That means, don't just put together every single piece you have ever worked on and try to show as much as possible, but choose the best works you have and try and maybe link them together. Also, it doesn't help the tutors if they only see your final pieces, but it does help to even include some mistakes you've made, which could be solved in the end.

To finally give you some basic advice about the layout of your portfolio, it is important that you mount your final outcomes on plain white cartridge paper. Depending on how big your paintings are, you need a folder where everything fits into. If you have any works on canvas, you should photocopy them in good quality onto paper as it is usually not allowed to add canvas to your portfolio. The same applies to any other 3D-work or sculptures because you cannot send them in or take them with you to the interview. If you want to include them in your portfolio though, you should take photos of them and mount them on paper as well. It is important that your folder looks clean and nicely prepared because nobody wants to open a dirty old folder with messy content.

Also, don't forget to write your name onto every work and onto your sketchbooks and folders!
Usually, you should also label your individual works and write down the date, the method and material you used, so the viewer knows exactly what you did. If your work has a name, write it onto it as well. Anyway, the labels should be small and usually in the bottom corner of the work, so that they don't disturb anyone while looking at your artwork.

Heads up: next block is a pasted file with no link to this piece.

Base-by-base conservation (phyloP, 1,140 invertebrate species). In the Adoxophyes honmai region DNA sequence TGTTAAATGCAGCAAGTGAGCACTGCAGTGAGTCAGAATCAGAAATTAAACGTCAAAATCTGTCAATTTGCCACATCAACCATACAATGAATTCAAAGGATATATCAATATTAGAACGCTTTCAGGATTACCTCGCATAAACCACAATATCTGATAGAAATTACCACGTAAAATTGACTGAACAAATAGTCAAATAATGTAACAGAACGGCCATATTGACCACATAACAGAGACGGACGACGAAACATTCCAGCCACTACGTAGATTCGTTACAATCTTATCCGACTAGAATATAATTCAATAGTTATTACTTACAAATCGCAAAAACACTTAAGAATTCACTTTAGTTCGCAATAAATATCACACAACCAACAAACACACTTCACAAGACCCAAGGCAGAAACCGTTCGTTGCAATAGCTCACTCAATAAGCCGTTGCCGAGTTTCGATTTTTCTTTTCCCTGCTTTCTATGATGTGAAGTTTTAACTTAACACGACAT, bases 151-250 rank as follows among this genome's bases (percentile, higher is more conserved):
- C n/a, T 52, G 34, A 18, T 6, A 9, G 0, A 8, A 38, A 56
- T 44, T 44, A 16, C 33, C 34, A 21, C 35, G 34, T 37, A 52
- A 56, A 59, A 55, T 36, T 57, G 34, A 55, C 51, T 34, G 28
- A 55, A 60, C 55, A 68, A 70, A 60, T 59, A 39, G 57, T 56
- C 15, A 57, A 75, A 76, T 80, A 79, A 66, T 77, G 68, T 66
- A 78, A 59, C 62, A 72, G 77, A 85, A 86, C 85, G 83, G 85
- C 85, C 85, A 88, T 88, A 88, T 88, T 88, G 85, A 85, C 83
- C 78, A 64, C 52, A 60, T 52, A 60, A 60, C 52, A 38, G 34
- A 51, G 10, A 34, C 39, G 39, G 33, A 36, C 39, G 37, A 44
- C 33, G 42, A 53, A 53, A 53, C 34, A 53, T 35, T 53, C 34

If you send in your portfolio by post, you should make sure that you don't send in originals! The uni cannot make sure that there is nothing getting lost in the post and it would be a shame if your work was in vain. Usually, it is also better to send in your postal portfolio as DIN-A4, but every university asks for something different.

If you decide to upload your portfolio online, you should make sure that the photos of your work are really good quality and that you follow all the instructions on the website, otherwise you will not pass the conditions. But personally, I prefer sending in 'real' work because it is much easier for tutors to see evidence of your talent by looking at real drawings than at photos. Anyway, if you don't want to do it on the postal way, you can also send in a DVD or CD-ROM with a presentation of your portfolio.

And one last thing: Don't ever think your work is not good enough to be sent in! Think about what YOU want the university to see, and not what they may be expecting. It is always important to be confident about your own work and be able to talk about your ideas, no matter how strange they might be. Remember that creativity doesn't have any rules and as long as you follow the instructions of the uni, you'll be finde by experimenting and being as creative as you can possiblely be. The industry searches for individuals who stand out with their talent and innovation, so don't think that you don't fit in!

Hopefully, this post was useful for some of you, thanks for reading. :-)
Leave any further questions in the comments or add some information I may have forgotten!